From dust to life

In his traditional General Audience in St. Peter’s Square on Ash Wednesday, Pope Francis called on the faithful to reflect on how the coming 40 days are a good time to make room for the Word of God in our lives. “It is the time to give up useless words, chatter, rumors, gossip, and talk and to speak directly to the Lord,” he said, it is a time in which to dedicate ourselves to an ecology of the heart,” he said.

In his homily on the same day, Pope Francis also said that: “Lent is not a time for useless sermons, but for recognizing that our lowly ashes are loved by God. It is a time of grace, a time for letting God gaze upon us with love and in this way change our lives. We were put in this world to go from ashes to life. So let us not turn our hopes and God’s dream for us into powder and ashes. Let us not grow resigned. You may ask: “How can I trust? The world is falling to pieces, fear is growing, there is so much malice all around us, society is becoming less and less Christian…”

According to Francis: “All around us, we see the dust of death. Lives reduced to ashes. Rubble, destruction, war. The lives of unwelcome innocents, the lives of the excluded poor, the lives of the abandoned elderly. We continue to destroy ourselves, to return to ashes and dust. And how much dust there is in our relationships! Look at our homes and families: Our quarrels, our inability to resolve conflicts, our unwillingness to apologize, to forgive, to start over, while at the same time insisting on our own freedom and our rights! All this dust that besmirches our love and mars our life. Even in the Church, the house of God, we have let so much dust collect, the dust of worldliness.”

But Pope Francis reminds us that we are worth so much more and live for so much more, being meant to make God’s dream a reality. We are called and meant to love. The ashes on our heads sets our hearts on fire with love. After all, we are citizens of heaven and our love for God and neighbor is our passport to heaven. Indeed, “Our earthly possessions will prove useless, dust that scatters, but the love we share—in our families, at work, in the Church and in the world—will save us, for it will endure forever.”

In the Gospel reading for the first Sunday of Lent, the tempter tries to seduce the Lord three times. First is to appeal to the spirit of hedonism by telling Jesus, as the Son of the Father, to turn the stones into loaves of bread. The second temptation is to appeal to egoism by telling Jesus to throw himself down the parapet of the temple and command the angels to come to his aid. And the final and third temptation is by appealing to the lures of the eyes (materialism) by showing the Lord all the kingdoms of the world in their magnificence which will be granted to Him should He worship the Evil One.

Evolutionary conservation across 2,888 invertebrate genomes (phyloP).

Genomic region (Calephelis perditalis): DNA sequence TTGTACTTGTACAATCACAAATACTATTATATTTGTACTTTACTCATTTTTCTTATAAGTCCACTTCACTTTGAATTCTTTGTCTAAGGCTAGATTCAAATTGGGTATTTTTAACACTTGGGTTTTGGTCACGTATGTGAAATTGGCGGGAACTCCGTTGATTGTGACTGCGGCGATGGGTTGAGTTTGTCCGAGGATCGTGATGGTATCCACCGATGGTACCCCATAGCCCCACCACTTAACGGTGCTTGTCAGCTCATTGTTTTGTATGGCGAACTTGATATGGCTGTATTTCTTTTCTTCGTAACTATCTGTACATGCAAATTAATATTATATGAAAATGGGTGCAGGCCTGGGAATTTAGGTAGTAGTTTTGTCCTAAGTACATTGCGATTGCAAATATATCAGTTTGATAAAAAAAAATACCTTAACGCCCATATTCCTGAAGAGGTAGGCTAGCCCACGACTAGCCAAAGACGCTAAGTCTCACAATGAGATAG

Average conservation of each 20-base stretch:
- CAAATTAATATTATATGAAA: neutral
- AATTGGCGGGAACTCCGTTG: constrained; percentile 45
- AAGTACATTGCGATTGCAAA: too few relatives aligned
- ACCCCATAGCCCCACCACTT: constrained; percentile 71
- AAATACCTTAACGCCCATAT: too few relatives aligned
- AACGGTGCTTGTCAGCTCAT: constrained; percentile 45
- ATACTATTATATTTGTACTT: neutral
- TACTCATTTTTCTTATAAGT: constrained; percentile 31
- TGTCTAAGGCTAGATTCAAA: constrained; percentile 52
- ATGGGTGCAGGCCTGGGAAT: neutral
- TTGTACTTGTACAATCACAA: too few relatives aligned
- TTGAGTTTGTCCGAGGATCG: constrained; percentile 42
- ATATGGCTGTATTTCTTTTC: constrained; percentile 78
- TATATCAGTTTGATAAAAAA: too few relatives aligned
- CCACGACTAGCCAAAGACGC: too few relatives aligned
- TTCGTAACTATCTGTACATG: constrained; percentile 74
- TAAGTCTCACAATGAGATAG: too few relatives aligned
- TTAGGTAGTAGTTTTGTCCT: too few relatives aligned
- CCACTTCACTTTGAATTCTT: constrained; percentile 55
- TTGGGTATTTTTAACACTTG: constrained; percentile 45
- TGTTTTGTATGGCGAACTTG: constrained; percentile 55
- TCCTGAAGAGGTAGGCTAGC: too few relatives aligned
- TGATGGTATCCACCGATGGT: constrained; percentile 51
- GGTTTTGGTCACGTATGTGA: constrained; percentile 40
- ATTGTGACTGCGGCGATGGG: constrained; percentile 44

Jesus not only severely rebuked the tempter but teaches us the best way to respond to temptation. By His example, He shows us that we do not live by bread alone but by every word of God; not to put the Lord, God, to the test; and to worship God alone and him alone shall we serve.

Thomas Merton, the Trappist monk and author, once wrote: “The purpose of Lent is not only expiation, to satisfy the divine justice, but above all a preparation to rejoice in His love. And this preparation consists in receiving the gift of His mercy—a gift which we receive insofar as we open our hearts to it, casting out what cannot remain in the same room with mercy. . . . Now one of the things we must cast out first of all is fear. Fear narrows the little entrance to our heart. It shrinks up our capacity to love. It freezes up our power to give ourselves. If we were terrified of God as an inexorable judge, we would not confidently await His mercy, or approach Him trustfully in prayer. Our peace and our joy in Lent are a guarantee of grace.”

In journeying towards Easter, according to Pope Francis, we can make two passages: first, from dust to life, from our fragile humanity to the humanity of Jesus, who heals us. He continues: “We can halt in contemplation before the crucified Lord and repeat: ‘Jesus, you love me, transform me… Jesus, you love me, transform me…; And once we have received his love, once we have wept at the thought of that love, we can make the second passage, by determining never to fall again from life into dust.”

Lent is a good time to avail of the sacrament of Penance, because in Francis’ words—“there the fire of God’s love consumes the ashes of our sin.”

Lent is not expiation but a celebration but only if we allow ourselves to be loved, so that we can give love in return. Pope Francis exhorts us to stand up and walk towards Easter —“Then we will experience the joy of discovering how God raises us up from our ashes.”

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